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How can I help my sister - possible pnd/anorexia?

(8 Posts)
kando Sat 05-Feb-05 08:46:28

I'm not sure where to post this to get the maximum response, so thought I'd put it in here. Apologies if I ramble and go off tangent, but I'm really worried about my sister and it may well all come out in a jumble! Here goes ...

Sis is 25, had a gorgeous dd 10 months ago and went back to full time work when her dd was 4 months old. My parents look after her dd whilst she's at work. [I live the other end of the country to my sis and parents so only see her a couple of times a year, if that, so I don't feel we have a really close relationship. Parents live 5 mins away from sis.] Anyway, we visited her recently and got the shock of my life when I saw her - she is just skin and bones, her stomach is getting to the "concave" shape and her hips stick out like sticks. My mum mentioned it to me (I was completely shocked that mum had never mentioned how skinny she was before as we talk on the phone most weeks - sis is unhealthily skinny) and said she doesn't eat proper meals. Cue everyone watching her like a hawk whenever we had dinner together. I only saw her eating one decent-sized portion of food whilst we were there (admittedly, we didn't spend every meal time together, but mum says she hardly ever cooks). Dad also mentioned that she seemed to disappear to the toilet very soon after eating, which I (hopefully discreetly) kept an eye on, and yes, she did disappear to the toilet on most occasions. Whether she was being sick I don't know.

As I don't have a very close relationship with her, I didn't feel I could press her too hard about it - all I said was that if there was anything which was bothering her or stressing her out - about the baby, motherhood or work - she could talk to me and I would listen. All she said was that she was fine, everything was fine and not to worry. My dad had a word with bil about it and he said he would ask dsis about it and also take her to the doctor. dsis said to bil that everything was fine, she wasn't making herself sick after eating and that she wasn't going to the doctor. She said that her appetite was "just a bit smaller" than before she had her dd. (she used to eat like a HORSE pre-dd). I suggested to my mum that it could be pnd but she dismissed it completely.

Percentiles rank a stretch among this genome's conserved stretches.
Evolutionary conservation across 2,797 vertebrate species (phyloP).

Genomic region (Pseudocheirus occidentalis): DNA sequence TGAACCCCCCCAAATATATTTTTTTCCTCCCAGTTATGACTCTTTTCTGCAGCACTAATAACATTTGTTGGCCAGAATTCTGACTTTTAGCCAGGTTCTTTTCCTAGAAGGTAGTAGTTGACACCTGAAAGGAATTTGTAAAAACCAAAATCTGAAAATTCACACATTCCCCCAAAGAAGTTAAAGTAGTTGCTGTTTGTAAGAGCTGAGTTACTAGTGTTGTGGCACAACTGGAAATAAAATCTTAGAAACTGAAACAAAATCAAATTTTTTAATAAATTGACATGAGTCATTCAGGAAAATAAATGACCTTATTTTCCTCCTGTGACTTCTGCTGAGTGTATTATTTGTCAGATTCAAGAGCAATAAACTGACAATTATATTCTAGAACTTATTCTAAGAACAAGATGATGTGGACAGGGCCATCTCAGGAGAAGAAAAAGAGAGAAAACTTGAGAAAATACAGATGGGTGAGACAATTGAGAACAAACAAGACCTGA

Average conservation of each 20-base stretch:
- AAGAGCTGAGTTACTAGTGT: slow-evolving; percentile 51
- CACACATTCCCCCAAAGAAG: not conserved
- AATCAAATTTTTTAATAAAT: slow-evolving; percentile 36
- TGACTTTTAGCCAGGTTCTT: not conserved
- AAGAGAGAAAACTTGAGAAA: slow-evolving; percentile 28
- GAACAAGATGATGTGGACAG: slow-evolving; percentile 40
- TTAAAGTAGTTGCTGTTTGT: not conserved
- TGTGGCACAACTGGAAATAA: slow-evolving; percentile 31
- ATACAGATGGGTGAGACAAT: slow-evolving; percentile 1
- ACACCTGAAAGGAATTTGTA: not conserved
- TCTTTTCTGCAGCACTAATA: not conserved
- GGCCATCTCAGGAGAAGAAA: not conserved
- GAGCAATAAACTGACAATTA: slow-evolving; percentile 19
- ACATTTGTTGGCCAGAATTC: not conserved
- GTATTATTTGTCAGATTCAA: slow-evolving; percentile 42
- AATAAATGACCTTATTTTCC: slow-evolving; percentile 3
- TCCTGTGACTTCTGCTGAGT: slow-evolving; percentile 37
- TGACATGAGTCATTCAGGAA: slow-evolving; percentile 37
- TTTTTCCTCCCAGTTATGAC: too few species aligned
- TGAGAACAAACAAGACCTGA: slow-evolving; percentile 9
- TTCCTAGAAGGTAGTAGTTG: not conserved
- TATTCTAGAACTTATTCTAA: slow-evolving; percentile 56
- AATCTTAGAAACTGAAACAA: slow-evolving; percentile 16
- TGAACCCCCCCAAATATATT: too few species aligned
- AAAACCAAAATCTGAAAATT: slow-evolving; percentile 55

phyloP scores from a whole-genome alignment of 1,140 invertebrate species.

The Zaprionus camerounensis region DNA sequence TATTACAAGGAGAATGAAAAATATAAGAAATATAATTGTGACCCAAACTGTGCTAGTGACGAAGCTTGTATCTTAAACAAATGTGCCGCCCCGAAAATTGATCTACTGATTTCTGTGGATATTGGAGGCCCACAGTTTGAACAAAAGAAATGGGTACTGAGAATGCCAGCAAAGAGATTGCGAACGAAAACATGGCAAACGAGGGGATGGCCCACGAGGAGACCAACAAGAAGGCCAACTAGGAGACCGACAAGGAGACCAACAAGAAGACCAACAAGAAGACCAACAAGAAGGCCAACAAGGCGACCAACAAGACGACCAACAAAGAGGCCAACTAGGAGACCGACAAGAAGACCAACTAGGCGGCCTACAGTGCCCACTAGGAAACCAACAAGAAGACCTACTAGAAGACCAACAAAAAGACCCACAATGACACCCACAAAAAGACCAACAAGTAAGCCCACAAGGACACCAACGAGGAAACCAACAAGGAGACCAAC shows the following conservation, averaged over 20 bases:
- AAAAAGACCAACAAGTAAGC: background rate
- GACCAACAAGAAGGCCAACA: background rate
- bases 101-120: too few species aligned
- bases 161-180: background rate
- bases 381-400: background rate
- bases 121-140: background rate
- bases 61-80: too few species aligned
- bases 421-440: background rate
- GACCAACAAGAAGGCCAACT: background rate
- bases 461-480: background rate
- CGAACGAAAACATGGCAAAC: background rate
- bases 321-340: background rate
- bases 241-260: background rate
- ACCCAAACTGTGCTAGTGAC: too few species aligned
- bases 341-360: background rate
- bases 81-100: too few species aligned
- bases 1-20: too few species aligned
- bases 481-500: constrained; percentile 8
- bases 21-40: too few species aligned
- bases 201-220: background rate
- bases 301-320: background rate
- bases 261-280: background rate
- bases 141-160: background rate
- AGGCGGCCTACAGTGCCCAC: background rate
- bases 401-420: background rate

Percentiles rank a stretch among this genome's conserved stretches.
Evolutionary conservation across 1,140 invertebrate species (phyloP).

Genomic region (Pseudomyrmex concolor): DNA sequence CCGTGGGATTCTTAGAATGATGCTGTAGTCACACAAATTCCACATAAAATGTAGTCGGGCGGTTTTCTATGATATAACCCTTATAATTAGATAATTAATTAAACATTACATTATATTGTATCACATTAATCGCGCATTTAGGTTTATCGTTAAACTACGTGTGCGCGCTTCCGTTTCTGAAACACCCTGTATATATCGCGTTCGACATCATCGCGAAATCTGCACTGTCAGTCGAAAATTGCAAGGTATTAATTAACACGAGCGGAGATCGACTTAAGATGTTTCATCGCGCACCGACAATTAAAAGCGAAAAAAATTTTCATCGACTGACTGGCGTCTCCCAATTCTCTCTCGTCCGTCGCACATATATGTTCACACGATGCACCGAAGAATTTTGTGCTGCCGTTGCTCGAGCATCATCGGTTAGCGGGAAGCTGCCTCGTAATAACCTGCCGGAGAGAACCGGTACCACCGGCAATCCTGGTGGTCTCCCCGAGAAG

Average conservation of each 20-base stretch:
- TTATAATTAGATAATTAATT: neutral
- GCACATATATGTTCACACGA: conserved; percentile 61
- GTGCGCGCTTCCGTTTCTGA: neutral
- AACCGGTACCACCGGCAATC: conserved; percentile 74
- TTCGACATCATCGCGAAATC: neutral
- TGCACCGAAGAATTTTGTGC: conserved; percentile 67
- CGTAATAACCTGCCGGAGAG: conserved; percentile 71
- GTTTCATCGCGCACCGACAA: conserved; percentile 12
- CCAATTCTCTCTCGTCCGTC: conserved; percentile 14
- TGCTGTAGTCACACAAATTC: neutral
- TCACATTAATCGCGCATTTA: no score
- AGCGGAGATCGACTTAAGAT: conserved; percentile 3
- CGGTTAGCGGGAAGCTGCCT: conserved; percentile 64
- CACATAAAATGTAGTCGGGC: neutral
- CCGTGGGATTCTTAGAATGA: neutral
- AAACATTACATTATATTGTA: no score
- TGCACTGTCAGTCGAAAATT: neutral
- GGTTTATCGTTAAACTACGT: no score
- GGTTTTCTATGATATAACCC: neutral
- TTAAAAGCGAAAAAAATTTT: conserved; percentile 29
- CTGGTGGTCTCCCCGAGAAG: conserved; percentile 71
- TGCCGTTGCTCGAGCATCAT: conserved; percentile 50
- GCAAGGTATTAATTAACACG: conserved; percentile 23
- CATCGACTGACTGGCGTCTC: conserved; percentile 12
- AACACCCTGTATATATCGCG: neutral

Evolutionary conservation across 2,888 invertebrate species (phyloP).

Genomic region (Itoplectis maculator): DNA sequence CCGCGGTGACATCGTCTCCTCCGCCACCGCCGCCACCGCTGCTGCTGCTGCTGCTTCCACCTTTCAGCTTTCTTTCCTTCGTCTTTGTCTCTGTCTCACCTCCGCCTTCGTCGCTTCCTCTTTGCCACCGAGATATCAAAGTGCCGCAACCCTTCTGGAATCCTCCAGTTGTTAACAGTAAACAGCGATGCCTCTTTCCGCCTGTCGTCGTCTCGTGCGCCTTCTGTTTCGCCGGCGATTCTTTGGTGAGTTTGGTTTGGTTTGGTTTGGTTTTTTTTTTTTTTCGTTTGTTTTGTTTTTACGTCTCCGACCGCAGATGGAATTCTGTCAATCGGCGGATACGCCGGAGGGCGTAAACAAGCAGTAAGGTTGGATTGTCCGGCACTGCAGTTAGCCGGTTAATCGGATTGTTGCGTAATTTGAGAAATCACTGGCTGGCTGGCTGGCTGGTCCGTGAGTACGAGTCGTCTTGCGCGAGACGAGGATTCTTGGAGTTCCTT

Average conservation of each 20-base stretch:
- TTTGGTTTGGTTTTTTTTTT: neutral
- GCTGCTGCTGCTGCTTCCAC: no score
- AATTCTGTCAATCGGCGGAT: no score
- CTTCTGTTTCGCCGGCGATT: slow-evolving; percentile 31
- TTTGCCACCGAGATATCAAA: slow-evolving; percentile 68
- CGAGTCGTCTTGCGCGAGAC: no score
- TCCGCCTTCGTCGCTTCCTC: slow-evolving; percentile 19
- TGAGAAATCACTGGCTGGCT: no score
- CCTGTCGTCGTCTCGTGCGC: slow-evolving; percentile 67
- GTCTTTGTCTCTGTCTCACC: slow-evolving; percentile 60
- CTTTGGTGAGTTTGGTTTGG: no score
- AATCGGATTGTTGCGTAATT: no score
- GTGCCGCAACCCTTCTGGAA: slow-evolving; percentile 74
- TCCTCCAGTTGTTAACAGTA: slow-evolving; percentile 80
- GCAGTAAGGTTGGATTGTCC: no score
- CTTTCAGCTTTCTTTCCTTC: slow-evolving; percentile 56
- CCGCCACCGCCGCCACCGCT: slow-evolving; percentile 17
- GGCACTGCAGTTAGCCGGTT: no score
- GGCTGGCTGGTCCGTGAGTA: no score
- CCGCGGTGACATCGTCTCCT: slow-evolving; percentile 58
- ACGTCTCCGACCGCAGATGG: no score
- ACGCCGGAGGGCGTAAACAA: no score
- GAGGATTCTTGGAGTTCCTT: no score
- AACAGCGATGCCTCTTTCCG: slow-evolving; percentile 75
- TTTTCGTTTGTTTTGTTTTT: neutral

I'm at a loss as to how to help her, or even if I can help her given the distance between us. My mum, dad, bil, (other) sister and myself are all really worried about her, but don't want to wade in there guns blazing for fear of her making a swift retreat or making things worse. Can anyone offer me any advice on how to handle this, or advice which I can then pass on to parents/bil to help them deal with this? Sorry if this is rambling and all over the place - thanks for bearing with me if you've got this far!

berolina Sat 05-Feb-05 11:52:16

sorry, no advice, but bump!

kando Sat 05-Feb-05 20:27:28

Thanks berolina!

Can anyone at all offer me any advice, please? ... Think I might have to change my nickname, no-one ever seems to reply to any of my threads.

pinkdiamond Sat 05-Feb-05 20:34:58

Message withdrawn

Snugs Sat 05-Feb-05 20:40:00

No direct advice I'm afraid, but try googling 'eating disorders' or better still eating disorders family support' and you will find loads of sites with hopefully some useful info.

teabelly Mon 07-Feb-05 12:31:01

Kando, I do sympathise, and I do think that your sister has a problem - poss PND which she is 'controlling' with her eating. Drastic weighloss that is 'hidden' and not celebrated in my experience is usually a sign of a problem somewhere.

My sister has suffered from anorexia and bulemia (sp?) on and off for over 17 years now, and it has been very hard for the family to understand and therefore offer any help. What I have discovered is the more we push her into talking about it and the more we 'pay attention' to it the more unconstructive that is in terms of achieving a positive result, i.e. her eating again normally. Also I think that being family (and possibly therefore intwined with the root of her problems) she finds it easier to talk to strangers (professional or not) about what's troubling her.

As your sister has not long had a child maybe her husband (or you) could contact her health visitor or dr about your concerns - maybe they could then come out to see her or get her to go to them under the guise of a developmental checkup for her dd?? That would help them access PND - which is sometimes so hard for us to recognise in ourselves.